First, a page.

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Enables a reckoning with the legacy of the Forgotten War through literary and cinematic works of cultural memory
Though often considered "the forgotten war," lost between the end of World War II and the start of the Cold War, the Korean War was, as Daniel Y. Kim argues, a watershed event that fundamentally reshaped both domestic conceptions of race and the interracial dimensions of the global empire that the United States would go on to establish. He uncovers a trail of cultural artefacts that speaks to the trauma experienced by civilians during the conflict but also evokes an expansive web of complicity in the suffering that they endured.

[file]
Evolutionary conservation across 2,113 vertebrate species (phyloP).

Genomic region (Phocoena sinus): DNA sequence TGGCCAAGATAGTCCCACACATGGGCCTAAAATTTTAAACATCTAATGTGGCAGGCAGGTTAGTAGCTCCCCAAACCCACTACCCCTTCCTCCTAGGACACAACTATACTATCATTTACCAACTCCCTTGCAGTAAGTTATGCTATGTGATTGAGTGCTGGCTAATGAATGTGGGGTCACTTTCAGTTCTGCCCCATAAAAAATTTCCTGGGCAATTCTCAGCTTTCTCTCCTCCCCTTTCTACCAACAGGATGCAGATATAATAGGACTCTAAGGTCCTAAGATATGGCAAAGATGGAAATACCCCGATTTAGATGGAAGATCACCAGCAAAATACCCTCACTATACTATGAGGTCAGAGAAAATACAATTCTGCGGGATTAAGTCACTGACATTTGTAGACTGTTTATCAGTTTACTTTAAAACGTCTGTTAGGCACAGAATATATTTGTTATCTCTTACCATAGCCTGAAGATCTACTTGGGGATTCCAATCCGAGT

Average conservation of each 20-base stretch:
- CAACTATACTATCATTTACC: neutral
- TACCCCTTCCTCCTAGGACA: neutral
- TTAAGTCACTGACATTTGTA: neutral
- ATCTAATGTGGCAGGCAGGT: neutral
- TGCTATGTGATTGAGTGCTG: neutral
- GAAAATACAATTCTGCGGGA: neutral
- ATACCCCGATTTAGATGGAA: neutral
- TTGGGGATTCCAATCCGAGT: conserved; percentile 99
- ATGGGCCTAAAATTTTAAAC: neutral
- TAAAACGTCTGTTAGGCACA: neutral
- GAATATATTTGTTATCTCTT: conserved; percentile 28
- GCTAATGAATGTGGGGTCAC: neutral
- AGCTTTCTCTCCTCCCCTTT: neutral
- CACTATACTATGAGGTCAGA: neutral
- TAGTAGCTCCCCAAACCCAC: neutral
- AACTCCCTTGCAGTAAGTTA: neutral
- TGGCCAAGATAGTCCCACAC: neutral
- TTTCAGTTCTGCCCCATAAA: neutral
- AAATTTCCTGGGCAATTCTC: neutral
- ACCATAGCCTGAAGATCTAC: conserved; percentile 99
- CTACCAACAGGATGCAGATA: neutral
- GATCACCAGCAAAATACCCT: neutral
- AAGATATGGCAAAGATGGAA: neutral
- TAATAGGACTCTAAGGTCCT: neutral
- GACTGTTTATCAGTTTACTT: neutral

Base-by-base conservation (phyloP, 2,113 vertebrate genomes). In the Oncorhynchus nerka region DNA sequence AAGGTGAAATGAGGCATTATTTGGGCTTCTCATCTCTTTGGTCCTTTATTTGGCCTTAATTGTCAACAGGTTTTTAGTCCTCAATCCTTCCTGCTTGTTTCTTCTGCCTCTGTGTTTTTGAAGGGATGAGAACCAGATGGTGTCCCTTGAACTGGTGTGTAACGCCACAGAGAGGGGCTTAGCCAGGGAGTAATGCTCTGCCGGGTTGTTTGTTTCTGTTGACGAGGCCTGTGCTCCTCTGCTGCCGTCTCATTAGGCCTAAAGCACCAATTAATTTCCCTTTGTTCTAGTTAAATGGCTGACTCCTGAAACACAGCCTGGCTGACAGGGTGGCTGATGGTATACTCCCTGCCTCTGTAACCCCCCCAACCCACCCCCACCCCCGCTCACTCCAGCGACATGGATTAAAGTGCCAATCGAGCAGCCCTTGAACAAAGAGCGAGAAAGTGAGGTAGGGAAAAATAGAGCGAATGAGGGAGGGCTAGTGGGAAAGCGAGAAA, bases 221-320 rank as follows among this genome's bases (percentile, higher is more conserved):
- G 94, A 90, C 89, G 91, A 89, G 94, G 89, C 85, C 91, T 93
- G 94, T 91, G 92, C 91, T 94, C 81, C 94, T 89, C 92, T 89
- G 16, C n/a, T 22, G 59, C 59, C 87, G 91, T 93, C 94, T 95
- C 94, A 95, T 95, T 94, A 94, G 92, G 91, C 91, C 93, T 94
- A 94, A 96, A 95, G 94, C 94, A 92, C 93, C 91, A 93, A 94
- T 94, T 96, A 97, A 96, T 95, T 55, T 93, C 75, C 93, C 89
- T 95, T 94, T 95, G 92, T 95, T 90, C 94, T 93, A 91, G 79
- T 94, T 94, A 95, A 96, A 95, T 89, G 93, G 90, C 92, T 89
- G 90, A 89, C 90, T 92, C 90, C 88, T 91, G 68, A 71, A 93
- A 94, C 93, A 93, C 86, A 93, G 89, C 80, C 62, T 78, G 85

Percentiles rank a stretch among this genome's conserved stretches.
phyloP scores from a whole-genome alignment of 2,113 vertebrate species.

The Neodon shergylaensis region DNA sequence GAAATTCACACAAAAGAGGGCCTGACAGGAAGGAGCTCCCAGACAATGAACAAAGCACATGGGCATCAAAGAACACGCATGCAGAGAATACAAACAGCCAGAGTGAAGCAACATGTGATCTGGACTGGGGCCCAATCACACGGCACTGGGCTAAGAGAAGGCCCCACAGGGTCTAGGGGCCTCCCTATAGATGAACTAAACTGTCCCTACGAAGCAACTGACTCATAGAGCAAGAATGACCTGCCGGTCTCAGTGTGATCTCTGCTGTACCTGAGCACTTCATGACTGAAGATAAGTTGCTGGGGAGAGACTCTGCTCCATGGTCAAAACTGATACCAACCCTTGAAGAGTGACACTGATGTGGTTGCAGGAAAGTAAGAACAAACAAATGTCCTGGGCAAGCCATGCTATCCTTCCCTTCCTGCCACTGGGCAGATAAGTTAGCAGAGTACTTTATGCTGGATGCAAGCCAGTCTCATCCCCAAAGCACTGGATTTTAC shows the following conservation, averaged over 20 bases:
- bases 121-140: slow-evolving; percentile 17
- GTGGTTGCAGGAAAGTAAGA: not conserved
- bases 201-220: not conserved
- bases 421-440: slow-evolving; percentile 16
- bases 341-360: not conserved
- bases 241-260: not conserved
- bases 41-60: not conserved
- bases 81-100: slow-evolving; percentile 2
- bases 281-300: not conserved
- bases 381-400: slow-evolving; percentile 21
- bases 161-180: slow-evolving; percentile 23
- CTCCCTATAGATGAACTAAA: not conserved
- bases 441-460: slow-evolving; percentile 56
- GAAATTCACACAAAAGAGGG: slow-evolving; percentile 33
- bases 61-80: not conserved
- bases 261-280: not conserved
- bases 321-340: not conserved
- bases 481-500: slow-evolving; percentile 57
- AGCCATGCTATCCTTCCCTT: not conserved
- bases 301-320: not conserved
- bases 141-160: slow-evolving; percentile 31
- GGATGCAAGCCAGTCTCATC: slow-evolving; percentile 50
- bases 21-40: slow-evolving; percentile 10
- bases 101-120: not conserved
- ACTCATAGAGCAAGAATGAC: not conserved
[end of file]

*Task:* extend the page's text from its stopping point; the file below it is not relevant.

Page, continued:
Taking up a range of American popular media from the 1950s, Kim offers a portrait of the Korean War as it looked to Americans while they were experiencing it in real time. Kim expands this archive to read a robust host of fiction from US writers like Susan Choi, Rolando Hinojosa, Toni Morrison, and Chang-rae Lee, and the Korean author Hwang Sok-yong. The multiple and ongoing historical trajectories presented in these works testify to the resurgent afterlife of this event in US cultural memory, and of its lasting impact on multiple racialized populations, both within the US and in Korea. The Intimacies of Conflict offers a robust, multifaceted, and multidisciplinary analysis of the pivotal-but often unacknowledged-consequences of the Korean War in both domestic and transnational histories of race.
Buy The Intimacies of Conflict: Cultural Memory and the Korean War by Daniel Y. Kim from Australia's Online Independent Bookstore, Boomerang Books.
Book DetailsISBN: 9781479800797
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